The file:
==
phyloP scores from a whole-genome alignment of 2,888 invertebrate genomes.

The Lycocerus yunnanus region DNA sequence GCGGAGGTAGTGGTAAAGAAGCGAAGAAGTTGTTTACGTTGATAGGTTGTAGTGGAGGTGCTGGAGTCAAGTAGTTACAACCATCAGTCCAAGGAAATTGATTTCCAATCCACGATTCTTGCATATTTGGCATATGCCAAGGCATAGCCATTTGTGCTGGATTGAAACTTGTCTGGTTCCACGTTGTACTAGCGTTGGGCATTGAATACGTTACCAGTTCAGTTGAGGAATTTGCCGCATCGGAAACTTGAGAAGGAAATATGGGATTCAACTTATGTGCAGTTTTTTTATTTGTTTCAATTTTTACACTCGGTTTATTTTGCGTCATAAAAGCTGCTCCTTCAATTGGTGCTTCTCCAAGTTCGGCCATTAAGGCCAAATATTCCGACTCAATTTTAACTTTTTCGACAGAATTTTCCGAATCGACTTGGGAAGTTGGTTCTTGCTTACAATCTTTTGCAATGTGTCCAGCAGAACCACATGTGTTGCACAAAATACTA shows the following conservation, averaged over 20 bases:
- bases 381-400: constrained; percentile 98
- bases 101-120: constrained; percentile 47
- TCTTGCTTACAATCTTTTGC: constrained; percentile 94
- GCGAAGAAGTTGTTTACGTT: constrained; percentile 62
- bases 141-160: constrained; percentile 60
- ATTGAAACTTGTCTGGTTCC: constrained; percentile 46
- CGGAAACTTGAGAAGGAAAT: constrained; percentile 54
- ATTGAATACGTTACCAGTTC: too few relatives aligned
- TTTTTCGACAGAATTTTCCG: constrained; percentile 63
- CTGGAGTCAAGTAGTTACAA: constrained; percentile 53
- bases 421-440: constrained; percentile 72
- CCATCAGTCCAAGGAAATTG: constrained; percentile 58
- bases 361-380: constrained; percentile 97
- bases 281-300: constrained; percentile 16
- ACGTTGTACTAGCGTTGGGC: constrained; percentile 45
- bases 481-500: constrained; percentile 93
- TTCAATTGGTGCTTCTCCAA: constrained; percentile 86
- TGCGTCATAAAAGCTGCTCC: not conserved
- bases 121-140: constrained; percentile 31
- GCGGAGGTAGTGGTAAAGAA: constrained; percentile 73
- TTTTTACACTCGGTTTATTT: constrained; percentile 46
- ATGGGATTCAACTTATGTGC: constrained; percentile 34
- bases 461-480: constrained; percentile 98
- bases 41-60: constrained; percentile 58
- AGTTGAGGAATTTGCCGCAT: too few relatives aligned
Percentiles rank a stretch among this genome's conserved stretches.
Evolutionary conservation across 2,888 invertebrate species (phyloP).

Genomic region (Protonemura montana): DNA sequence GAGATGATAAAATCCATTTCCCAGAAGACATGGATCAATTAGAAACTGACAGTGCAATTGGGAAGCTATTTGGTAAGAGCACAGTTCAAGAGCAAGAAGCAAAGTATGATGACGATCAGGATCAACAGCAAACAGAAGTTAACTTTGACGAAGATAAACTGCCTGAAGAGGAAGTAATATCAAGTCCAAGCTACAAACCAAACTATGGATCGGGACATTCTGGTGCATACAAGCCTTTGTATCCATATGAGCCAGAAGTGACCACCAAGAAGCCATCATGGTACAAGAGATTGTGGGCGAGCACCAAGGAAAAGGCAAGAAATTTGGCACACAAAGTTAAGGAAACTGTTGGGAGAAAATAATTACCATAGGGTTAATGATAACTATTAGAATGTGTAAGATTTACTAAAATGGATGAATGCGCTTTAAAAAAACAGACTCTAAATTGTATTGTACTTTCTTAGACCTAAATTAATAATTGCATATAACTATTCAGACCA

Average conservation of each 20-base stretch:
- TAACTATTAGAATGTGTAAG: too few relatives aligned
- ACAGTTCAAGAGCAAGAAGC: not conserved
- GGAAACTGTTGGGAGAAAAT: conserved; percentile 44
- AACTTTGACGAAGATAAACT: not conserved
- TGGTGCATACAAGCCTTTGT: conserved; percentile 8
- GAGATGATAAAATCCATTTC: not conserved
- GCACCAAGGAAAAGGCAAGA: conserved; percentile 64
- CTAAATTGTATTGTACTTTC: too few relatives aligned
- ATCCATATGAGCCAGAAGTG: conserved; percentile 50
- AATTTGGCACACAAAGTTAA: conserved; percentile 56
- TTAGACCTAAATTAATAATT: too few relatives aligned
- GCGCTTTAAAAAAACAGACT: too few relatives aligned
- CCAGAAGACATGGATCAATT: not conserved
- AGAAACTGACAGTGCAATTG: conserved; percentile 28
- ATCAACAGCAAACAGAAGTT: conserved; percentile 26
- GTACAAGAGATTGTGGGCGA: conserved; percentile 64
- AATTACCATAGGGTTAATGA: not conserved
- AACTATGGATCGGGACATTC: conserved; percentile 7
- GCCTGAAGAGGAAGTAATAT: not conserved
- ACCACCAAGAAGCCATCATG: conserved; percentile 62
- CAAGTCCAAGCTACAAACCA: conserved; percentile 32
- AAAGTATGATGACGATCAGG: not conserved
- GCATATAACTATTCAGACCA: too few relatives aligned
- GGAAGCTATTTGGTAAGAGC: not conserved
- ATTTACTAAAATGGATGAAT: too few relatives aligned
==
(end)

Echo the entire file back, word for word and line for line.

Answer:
phyloP scores from a whole-genome alignment of 2,888 invertebrate genomes.

The Lycocerus yunnanus region DNA sequence GCGGAGGTAGTGGTAAAGAAGCGAAGAAGTTGTTTACGTTGATAGGTTGTAGTGGAGGTGCTGGAGTCAAGTAGTTACAACCATCAGTCCAAGGAAATTGATTTCCAATCCACGATTCTTGCATATTTGGCATATGCCAAGGCATAGCCATTTGTGCTGGATTGAAACTTGTCTGGTTCCACGTTGTACTAGCGTTGGGCATTGAATACGTTACCAGTTCAGTTGAGGAATTTGCCGCATCGGAAACTTGAGAAGGAAATATGGGATTCAACTTATGTGCAGTTTTTTTATTTGTTTCAATTTTTACACTCGGTTTATTTTGCGTCATAAAAGCTGCTCCTTCAATTGGTGCTTCTCCAAGTTCGGCCATTAAGGCCAAATATTCCGACTCAATTTTAACTTTTTCGACAGAATTTTCCGAATCGACTTGGGAAGTTGGTTCTTGCTTACAATCTTTTGCAATGTGTCCAGCAGAACCACATGTGTTGCACAAAATACTA shows the following conservation, averaged over 20 bases:
- bases 381-400: constrained; percentile 98
- bases 101-120: constrained; percentile 47
- TCTTGCTTACAATCTTTTGC: constrained; percentile 94
- GCGAAGAAGTTGTTTACGTT: constrained; percentile 62
- bases 141-160: constrained; percentile 60
- ATTGAAACTTGTCTGGTTCC: constrained; percentile 46
- CGGAAACTTGAGAAGGAAAT: constrained; percentile 54
- ATTGAATACGTTACCAGTTC: too few relatives aligned
- TTTTTCGACAGAATTTTCCG: constrained; percentile 63
- CTGGAGTCAAGTAGTTACAA: constrained; percentile 53
- bases 421-440: constrained; percentile 72
- CCATCAGTCCAAGGAAATTG: constrained; percentile 58
- bases 361-380: constrained; percentile 97
- bases 281-300: constrained; percentile 16
- ACGTTGTACTAGCGTTGGGC: constrained; percentile 45
- bases 481-500: constrained; percentile 93
- TTCAATTGGTGCTTCTCCAA: constrained; percentile 86
- TGCGTCATAAAAGCTGCTCC: not conserved
- bases 121-140: constrained; percentile 31
- GCGGAGGTAGTGGTAAAGAA: constrained; percentile 73
- TTTTTACACTCGGTTTATTT: constrained; percentile 46
- ATGGGATTCAACTTATGTGC: constrained; percentile 34
- bases 461-480: constrained; percentile 98
- bases 41-60: constrained; percentile 58
- AGTTGAGGAATTTGCCGCAT: too few relatives aligned
Percentiles rank a stretch among this genome's conserved stretches.
Evolutionary conservation across 2,888 invertebrate species (phyloP).

Genomic region (Protonemura montana): DNA sequence GAGATGATAAAATCCATTTCCCAGAAGACATGGATCAATTAGAAACTGACAGTGCAATTGGGAAGCTATTTGGTAAGAGCACAGTTCAAGAGCAAGAAGCAAAGTATGATGACGATCAGGATCAACAGCAAACAGAAGTTAACTTTGACGAAGATAAACTGCCTGAAGAGGAAGTAATATCAAGTCCAAGCTACAAACCAAACTATGGATCGGGACATTCTGGTGCATACAAGCCTTTGTATCCATATGAGCCAGAAGTGACCACCAAGAAGCCATCATGGTACAAGAGATTGTGGGCGAGCACCAAGGAAAAGGCAAGAAATTTGGCACACAAAGTTAAGGAAACTGTTGGGAGAAAATAATTACCATAGGGTTAATGATAACTATTAGAATGTGTAAGATTTACTAAAATGGATGAATGCGCTTTAAAAAAACAGACTCTAAATTGTATTGTACTTTCTTAGACCTAAATTAATAATTGCATATAACTATTCAGACCA

Average conservation of each 20-base stretch:
- TAACTATTAGAATGTGTAAG: too few relatives aligned
- ACAGTTCAAGAGCAAGAAGC: not conserved
- GGAAACTGTTGGGAGAAAAT: conserved; percentile 44
- AACTTTGACGAAGATAAACT: not conserved
- TGGTGCATACAAGCCTTTGT: conserved; percentile 8
- GAGATGATAAAATCCATTTC: not conserved
- GCACCAAGGAAAAGGCAAGA: conserved; percentile 64
- CTAAATTGTATTGTACTTTC: too few relatives aligned
- ATCCATATGAGCCAGAAGTG: conserved; percentile 50
- AATTTGGCACACAAAGTTAA: conserved; percentile 56
- TTAGACCTAAATTAATAATT: too few relatives aligned
- GCGCTTTAAAAAAACAGACT: too few relatives aligned
- CCAGAAGACATGGATCAATT: not conserved
- AGAAACTGACAGTGCAATTG: conserved; percentile 28
- ATCAACAGCAAACAGAAGTT: conserved; percentile 26
- GTACAAGAGATTGTGGGCGA: conserved; percentile 64
- AATTACCATAGGGTTAATGA: not conserved
- AACTATGGATCGGGACATTC: conserved; percentile 7
- GCCTGAAGAGGAAGTAATAT: not conserved
- ACCACCAAGAAGCCATCATG: conserved; percentile 62
- CAAGTCCAAGCTACAAACCA: conserved; percentile 32
- AAAGTATGATGACGATCAGG: not conserved
- GCATATAACTATTCAGACCA: too few relatives aligned
- GGAAGCTATTTGGTAAGAGC: not conserved
- ATTTACTAAAATGGATGAAT: too few relatives aligned